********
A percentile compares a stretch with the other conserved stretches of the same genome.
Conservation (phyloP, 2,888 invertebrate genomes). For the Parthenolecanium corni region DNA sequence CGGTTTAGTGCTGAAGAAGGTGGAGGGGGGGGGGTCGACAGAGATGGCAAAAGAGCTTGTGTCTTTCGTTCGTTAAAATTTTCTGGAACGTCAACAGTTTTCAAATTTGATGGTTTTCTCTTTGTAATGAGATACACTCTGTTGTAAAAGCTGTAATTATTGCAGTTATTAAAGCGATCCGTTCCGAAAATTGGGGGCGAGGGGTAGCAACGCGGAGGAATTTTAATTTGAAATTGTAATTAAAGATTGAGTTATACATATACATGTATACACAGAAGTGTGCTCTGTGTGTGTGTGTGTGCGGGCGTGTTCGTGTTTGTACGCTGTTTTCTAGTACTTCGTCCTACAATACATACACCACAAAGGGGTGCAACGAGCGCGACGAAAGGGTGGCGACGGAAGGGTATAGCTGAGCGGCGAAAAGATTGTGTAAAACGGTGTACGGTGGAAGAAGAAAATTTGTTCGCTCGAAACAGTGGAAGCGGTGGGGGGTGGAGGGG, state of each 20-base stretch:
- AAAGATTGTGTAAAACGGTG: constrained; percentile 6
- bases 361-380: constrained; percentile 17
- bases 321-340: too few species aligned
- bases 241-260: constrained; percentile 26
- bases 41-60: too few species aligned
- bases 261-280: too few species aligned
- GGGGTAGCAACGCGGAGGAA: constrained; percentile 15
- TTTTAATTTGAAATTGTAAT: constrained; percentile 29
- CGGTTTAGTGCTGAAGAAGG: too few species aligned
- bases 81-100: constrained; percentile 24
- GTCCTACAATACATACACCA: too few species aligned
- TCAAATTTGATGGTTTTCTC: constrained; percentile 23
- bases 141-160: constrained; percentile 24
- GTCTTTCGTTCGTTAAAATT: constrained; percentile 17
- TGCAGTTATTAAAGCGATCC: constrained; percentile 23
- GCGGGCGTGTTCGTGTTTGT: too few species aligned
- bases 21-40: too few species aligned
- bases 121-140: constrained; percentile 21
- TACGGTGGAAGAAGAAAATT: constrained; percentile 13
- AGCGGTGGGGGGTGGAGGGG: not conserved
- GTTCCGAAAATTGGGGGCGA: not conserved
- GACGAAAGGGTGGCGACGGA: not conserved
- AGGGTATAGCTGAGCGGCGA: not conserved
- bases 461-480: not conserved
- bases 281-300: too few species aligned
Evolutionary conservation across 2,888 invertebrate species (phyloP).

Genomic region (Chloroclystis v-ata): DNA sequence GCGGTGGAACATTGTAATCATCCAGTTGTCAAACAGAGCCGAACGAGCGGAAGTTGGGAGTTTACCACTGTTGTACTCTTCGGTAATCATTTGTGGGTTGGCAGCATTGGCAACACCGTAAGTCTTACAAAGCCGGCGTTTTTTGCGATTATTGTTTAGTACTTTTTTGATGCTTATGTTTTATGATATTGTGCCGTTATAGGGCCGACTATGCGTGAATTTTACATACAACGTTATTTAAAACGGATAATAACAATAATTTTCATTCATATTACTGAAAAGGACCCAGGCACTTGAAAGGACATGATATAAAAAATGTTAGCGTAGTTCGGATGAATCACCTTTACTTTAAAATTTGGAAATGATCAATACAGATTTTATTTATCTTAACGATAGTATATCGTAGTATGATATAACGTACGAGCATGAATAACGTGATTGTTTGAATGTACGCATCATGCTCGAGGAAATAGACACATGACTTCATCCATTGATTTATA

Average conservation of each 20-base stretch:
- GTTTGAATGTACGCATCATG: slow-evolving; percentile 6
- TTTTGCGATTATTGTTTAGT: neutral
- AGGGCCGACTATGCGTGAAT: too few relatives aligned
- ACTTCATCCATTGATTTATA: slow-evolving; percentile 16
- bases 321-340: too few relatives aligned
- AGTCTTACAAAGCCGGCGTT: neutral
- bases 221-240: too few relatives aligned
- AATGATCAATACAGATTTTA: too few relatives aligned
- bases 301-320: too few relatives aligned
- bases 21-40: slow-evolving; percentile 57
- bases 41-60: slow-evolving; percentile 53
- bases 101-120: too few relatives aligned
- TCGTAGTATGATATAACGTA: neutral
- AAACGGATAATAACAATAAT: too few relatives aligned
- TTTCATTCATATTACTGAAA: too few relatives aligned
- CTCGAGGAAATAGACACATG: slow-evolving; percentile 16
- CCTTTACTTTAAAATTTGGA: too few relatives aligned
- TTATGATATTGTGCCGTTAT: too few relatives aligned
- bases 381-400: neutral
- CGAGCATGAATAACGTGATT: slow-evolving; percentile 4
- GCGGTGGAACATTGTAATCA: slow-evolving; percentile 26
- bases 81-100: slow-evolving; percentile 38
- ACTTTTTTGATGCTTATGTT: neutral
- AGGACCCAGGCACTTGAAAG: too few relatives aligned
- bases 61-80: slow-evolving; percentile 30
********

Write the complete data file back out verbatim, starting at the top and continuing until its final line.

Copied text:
A percentile compares a stretch with the other conserved stretches of the same genome.
Conservation (phyloP, 2,888 invertebrate genomes). For the Parthenolecanium corni region DNA sequence CGGTTTAGTGCTGAAGAAGGTGGAGGGGGGGGGGTCGACAGAGATGGCAAAAGAGCTTGTGTCTTTCGTTCGTTAAAATTTTCTGGAACGTCAACAGTTTTCAAATTTGATGGTTTTCTCTTTGTAATGAGATACACTCTGTTGTAAAAGCTGTAATTATTGCAGTTATTAAAGCGATCCGTTCCGAAAATTGGGGGCGAGGGGTAGCAACGCGGAGGAATTTTAATTTGAAATTGTAATTAAAGATTGAGTTATACATATACATGTATACACAGAAGTGTGCTCTGTGTGTGTGTGTGTGCGGGCGTGTTCGTGTTTGTACGCTGTTTTCTAGTACTTCGTCCTACAATACATACACCACAAAGGGGTGCAACGAGCGCGACGAAAGGGTGGCGACGGAAGGGTATAGCTGAGCGGCGAAAAGATTGTGTAAAACGGTGTACGGTGGAAGAAGAAAATTTGTTCGCTCGAAACAGTGGAAGCGGTGGGGGGTGGAGGGG, state of each 20-base stretch:
- AAAGATTGTGTAAAACGGTG: constrained; percentile 6
- bases 361-380: constrained; percentile 17
- bases 321-340: too few species aligned
- bases 241-260: constrained; percentile 26
- bases 41-60: too few species aligned
- bases 261-280: too few species aligned
- GGGGTAGCAACGCGGAGGAA: constrained; percentile 15
- TTTTAATTTGAAATTGTAAT: constrained; percentile 29
- CGGTTTAGTGCTGAAGAAGG: too few species aligned
- bases 81-100: constrained; percentile 24
- GTCCTACAATACATACACCA: too few species aligned
- TCAAATTTGATGGTTTTCTC: constrained; percentile 23
- bases 141-160: constrained; percentile 24
- GTCTTTCGTTCGTTAAAATT: constrained; percentile 17
- TGCAGTTATTAAAGCGATCC: constrained; percentile 23
- GCGGGCGTGTTCGTGTTTGT: too few species aligned
- bases 21-40: too few species aligned
- bases 121-140: constrained; percentile 21
- TACGGTGGAAGAAGAAAATT: constrained; percentile 13
- AGCGGTGGGGGGTGGAGGGG: not conserved
- GTTCCGAAAATTGGGGGCGA: not conserved
- GACGAAAGGGTGGCGACGGA: not conserved
- AGGGTATAGCTGAGCGGCGA: not conserved
- bases 461-480: not conserved
- bases 281-300: too few species aligned
Evolutionary conservation across 2,888 invertebrate species (phyloP).

Genomic region (Chloroclystis v-ata): DNA sequence GCGGTGGAACATTGTAATCATCCAGTTGTCAAACAGAGCCGAACGAGCGGAAGTTGGGAGTTTACCACTGTTGTACTCTTCGGTAATCATTTGTGGGTTGGCAGCATTGGCAACACCGTAAGTCTTACAAAGCCGGCGTTTTTTGCGATTATTGTTTAGTACTTTTTTGATGCTTATGTTTTATGATATTGTGCCGTTATAGGGCCGACTATGCGTGAATTTTACATACAACGTTATTTAAAACGGATAATAACAATAATTTTCATTCATATTACTGAAAAGGACCCAGGCACTTGAAAGGACATGATATAAAAAATGTTAGCGTAGTTCGGATGAATCACCTTTACTTTAAAATTTGGAAATGATCAATACAGATTTTATTTATCTTAACGATAGTATATCGTAGTATGATATAACGTACGAGCATGAATAACGTGATTGTTTGAATGTACGCATCATGCTCGAGGAAATAGACACATGACTTCATCCATTGATTTATA

Average conservation of each 20-base stretch:
- GTTTGAATGTACGCATCATG: slow-evolving; percentile 6
- TTTTGCGATTATTGTTTAGT: neutral
- AGGGCCGACTATGCGTGAAT: too few relatives aligned
- ACTTCATCCATTGATTTATA: slow-evolving; percentile 16
- bases 321-340: too few relatives aligned
- AGTCTTACAAAGCCGGCGTT: neutral
- bases 221-240: too few relatives aligned
- AATGATCAATACAGATTTTA: too few relatives aligned
- bases 301-320: too few relatives aligned
- bases 21-40: slow-evolving; percentile 57
- bases 41-60: slow-evolving; percentile 53
- bases 101-120: too few relatives aligned
- TCGTAGTATGATATAACGTA: neutral
- AAACGGATAATAACAATAAT: too few relatives aligned
- TTTCATTCATATTACTGAAA: too few relatives aligned
- CTCGAGGAAATAGACACATG: slow-evolving; percentile 16
- CCTTTACTTTAAAATTTGGA: too few relatives aligned
- TTATGATATTGTGCCGTTAT: too few relatives aligned
- bases 381-400: neutral
- CGAGCATGAATAACGTGATT: slow-evolving; percentile 4
- GCGGTGGAACATTGTAATCA: slow-evolving; percentile 26
- bases 81-100: slow-evolving; percentile 38
- ACTTTTTTGATGCTTATGTT: neutral
- AGGACCCAGGCACTTGAAAG: too few relatives aligned
- bases 61-80: slow-evolving; percentile 30